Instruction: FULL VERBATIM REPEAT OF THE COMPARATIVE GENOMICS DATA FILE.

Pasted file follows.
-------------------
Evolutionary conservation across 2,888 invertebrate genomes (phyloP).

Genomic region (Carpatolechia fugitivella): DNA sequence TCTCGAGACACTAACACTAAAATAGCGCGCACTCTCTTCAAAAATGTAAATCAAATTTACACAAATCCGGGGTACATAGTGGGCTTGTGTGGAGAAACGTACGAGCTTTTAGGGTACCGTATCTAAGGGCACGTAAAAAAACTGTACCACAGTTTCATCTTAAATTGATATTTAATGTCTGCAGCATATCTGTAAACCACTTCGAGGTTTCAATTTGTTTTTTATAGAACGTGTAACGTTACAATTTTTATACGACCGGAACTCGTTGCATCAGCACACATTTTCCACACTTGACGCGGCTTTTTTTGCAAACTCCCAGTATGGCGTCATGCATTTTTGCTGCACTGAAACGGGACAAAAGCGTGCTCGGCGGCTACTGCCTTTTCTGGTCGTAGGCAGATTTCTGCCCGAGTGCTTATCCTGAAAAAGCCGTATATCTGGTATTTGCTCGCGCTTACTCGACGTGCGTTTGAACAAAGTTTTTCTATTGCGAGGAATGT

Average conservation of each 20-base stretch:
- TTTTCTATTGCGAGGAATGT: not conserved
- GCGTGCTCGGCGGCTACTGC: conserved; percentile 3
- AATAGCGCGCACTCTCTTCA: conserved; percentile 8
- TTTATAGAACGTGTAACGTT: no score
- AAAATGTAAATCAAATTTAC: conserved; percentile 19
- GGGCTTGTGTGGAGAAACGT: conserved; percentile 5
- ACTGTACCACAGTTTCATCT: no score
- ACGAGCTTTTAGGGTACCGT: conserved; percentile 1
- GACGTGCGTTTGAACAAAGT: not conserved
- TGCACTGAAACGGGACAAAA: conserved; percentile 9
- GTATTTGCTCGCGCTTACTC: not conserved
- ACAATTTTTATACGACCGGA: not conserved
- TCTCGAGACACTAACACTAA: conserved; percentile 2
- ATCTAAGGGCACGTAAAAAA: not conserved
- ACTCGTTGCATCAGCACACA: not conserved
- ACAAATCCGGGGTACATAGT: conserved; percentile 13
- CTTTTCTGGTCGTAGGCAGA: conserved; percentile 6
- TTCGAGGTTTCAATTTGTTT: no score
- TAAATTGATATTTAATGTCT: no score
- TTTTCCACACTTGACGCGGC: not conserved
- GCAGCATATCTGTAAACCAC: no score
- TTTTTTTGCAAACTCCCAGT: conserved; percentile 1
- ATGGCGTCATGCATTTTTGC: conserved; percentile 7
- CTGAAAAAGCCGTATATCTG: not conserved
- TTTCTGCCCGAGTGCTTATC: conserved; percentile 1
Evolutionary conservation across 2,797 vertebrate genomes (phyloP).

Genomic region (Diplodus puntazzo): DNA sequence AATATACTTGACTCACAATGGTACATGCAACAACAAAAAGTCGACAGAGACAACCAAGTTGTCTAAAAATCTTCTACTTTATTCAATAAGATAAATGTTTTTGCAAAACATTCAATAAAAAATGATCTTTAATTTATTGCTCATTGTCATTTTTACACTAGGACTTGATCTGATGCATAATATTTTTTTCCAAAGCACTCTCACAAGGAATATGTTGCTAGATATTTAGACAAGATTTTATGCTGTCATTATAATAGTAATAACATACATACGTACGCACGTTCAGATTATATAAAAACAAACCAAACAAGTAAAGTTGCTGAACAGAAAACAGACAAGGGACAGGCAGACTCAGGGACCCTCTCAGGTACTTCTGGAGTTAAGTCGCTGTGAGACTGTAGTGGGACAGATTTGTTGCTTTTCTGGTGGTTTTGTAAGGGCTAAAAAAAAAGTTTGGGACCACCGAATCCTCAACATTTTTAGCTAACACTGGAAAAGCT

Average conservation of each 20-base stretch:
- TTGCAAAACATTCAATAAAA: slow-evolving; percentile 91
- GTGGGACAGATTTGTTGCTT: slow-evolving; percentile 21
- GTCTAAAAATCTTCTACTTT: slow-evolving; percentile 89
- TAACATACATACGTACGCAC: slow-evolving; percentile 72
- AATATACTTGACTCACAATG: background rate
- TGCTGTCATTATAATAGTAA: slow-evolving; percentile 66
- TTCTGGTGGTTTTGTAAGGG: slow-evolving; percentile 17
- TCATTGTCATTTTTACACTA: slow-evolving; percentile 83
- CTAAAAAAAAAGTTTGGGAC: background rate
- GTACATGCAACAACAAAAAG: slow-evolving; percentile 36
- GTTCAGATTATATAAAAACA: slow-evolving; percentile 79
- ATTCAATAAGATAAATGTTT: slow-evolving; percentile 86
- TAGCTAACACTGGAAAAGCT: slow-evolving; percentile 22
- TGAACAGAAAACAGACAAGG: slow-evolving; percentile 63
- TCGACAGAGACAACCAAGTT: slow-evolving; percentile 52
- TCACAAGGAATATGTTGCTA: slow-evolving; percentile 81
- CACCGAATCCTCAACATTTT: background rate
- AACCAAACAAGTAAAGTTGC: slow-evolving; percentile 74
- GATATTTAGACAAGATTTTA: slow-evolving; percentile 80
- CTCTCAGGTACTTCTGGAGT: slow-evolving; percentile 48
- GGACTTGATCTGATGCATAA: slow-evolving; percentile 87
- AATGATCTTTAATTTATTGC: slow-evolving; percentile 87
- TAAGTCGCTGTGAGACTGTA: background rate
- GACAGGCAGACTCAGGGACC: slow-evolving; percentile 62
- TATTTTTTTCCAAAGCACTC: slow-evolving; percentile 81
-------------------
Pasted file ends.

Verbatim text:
Evolutionary conservation across 2,888 invertebrate genomes (phyloP).

Genomic region (Carpatolechia fugitivella): DNA sequence TCTCGAGACACTAACACTAAAATAGCGCGCACTCTCTTCAAAAATGTAAATCAAATTTACACAAATCCGGGGTACATAGTGGGCTTGTGTGGAGAAACGTACGAGCTTTTAGGGTACCGTATCTAAGGGCACGTAAAAAAACTGTACCACAGTTTCATCTTAAATTGATATTTAATGTCTGCAGCATATCTGTAAACCACTTCGAGGTTTCAATTTGTTTTTTATAGAACGTGTAACGTTACAATTTTTATACGACCGGAACTCGTTGCATCAGCACACATTTTCCACACTTGACGCGGCTTTTTTTGCAAACTCCCAGTATGGCGTCATGCATTTTTGCTGCACTGAAACGGGACAAAAGCGTGCTCGGCGGCTACTGCCTTTTCTGGTCGTAGGCAGATTTCTGCCCGAGTGCTTATCCTGAAAAAGCCGTATATCTGGTATTTGCTCGCGCTTACTCGACGTGCGTTTGAACAAAGTTTTTCTATTGCGAGGAATGT

Average conservation of each 20-base stretch:
- TTTTCTATTGCGAGGAATGT: not conserved
- GCGTGCTCGGCGGCTACTGC: conserved; percentile 3
- AATAGCGCGCACTCTCTTCA: conserved; percentile 8
- TTTATAGAACGTGTAACGTT: no score
- AAAATGTAAATCAAATTTAC: conserved; percentile 19
- GGGCTTGTGTGGAGAAACGT: conserved; percentile 5
- ACTGTACCACAGTTTCATCT: no score
- ACGAGCTTTTAGGGTACCGT: conserved; percentile 1
- GACGTGCGTTTGAACAAAGT: not conserved
- TGCACTGAAACGGGACAAAA: conserved; percentile 9
- GTATTTGCTCGCGCTTACTC: not conserved
- ACAATTTTTATACGACCGGA: not conserved
- TCTCGAGACACTAACACTAA: conserved; percentile 2
- ATCTAAGGGCACGTAAAAAA: not conserved
- ACTCGTTGCATCAGCACACA: not conserved
- ACAAATCCGGGGTACATAGT: conserved; percentile 13
- CTTTTCTGGTCGTAGGCAGA: conserved; percentile 6
- TTCGAGGTTTCAATTTGTTT: no score
- TAAATTGATATTTAATGTCT: no score
- TTTTCCACACTTGACGCGGC: not conserved
- GCAGCATATCTGTAAACCAC: no score
- TTTTTTTGCAAACTCCCAGT: conserved; percentile 1
- ATGGCGTCATGCATTTTTGC: conserved; percentile 7
- CTGAAAAAGCCGTATATCTG: not conserved
- TTTCTGCCCGAGTGCTTATC: conserved; percentile 1
Evolutionary conservation across 2,797 vertebrate genomes (phyloP).

Genomic region (Diplodus puntazzo): DNA sequence AATATACTTGACTCACAATGGTACATGCAACAACAAAAAGTCGACAGAGACAACCAAGTTGTCTAAAAATCTTCTACTTTATTCAATAAGATAAATGTTTTTGCAAAACATTCAATAAAAAATGATCTTTAATTTATTGCTCATTGTCATTTTTACACTAGGACTTGATCTGATGCATAATATTTTTTTCCAAAGCACTCTCACAAGGAATATGTTGCTAGATATTTAGACAAGATTTTATGCTGTCATTATAATAGTAATAACATACATACGTACGCACGTTCAGATTATATAAAAACAAACCAAACAAGTAAAGTTGCTGAACAGAAAACAGACAAGGGACAGGCAGACTCAGGGACCCTCTCAGGTACTTCTGGAGTTAAGTCGCTGTGAGACTGTAGTGGGACAGATTTGTTGCTTTTCTGGTGGTTTTGTAAGGGCTAAAAAAAAAGTTTGGGACCACCGAATCCTCAACATTTTTAGCTAACACTGGAAAAGCT

Average conservation of each 20-base stretch:
- TTGCAAAACATTCAATAAAA: slow-evolving; percentile 91
- GTGGGACAGATTTGTTGCTT: slow-evolving; percentile 21
- GTCTAAAAATCTTCTACTTT: slow-evolving; percentile 89
- TAACATACATACGTACGCAC: slow-evolving; percentile 72
- AATATACTTGACTCACAATG: background rate
- TGCTGTCATTATAATAGTAA: slow-evolving; percentile 66
- TTCTGGTGGTTTTGTAAGGG: slow-evolving; percentile 17
- TCATTGTCATTTTTACACTA: slow-evolving; percentile 83
- CTAAAAAAAAAGTTTGGGAC: background rate
- GTACATGCAACAACAAAAAG: slow-evolving; percentile 36
- GTTCAGATTATATAAAAACA: slow-evolving; percentile 79
- ATTCAATAAGATAAATGTTT: slow-evolving; percentile 86
- TAGCTAACACTGGAAAAGCT: slow-evolving; percentile 22
- TGAACAGAAAACAGACAAGG: slow-evolving; percentile 63
- TCGACAGAGACAACCAAGTT: slow-evolving; percentile 52
- TCACAAGGAATATGTTGCTA: slow-evolving; percentile 81
- CACCGAATCCTCAACATTTT: background rate
- AACCAAACAAGTAAAGTTGC: slow-evolving; percentile 74
- GATATTTAGACAAGATTTTA: slow-evolving; percentile 80
- CTCTCAGGTACTTCTGGAGT: slow-evolving; percentile 48
- GGACTTGATCTGATGCATAA: slow-evolving; percentile 87
- AATGATCTTTAATTTATTGC: slow-evolving; percentile 87
- TAAGTCGCTGTGAGACTGTA: background rate
- GACAGGCAGACTCAGGGACC: slow-evolving; percentile 62
- TATTTTTTTCCAAAGCACTC: slow-evolving; percentile 81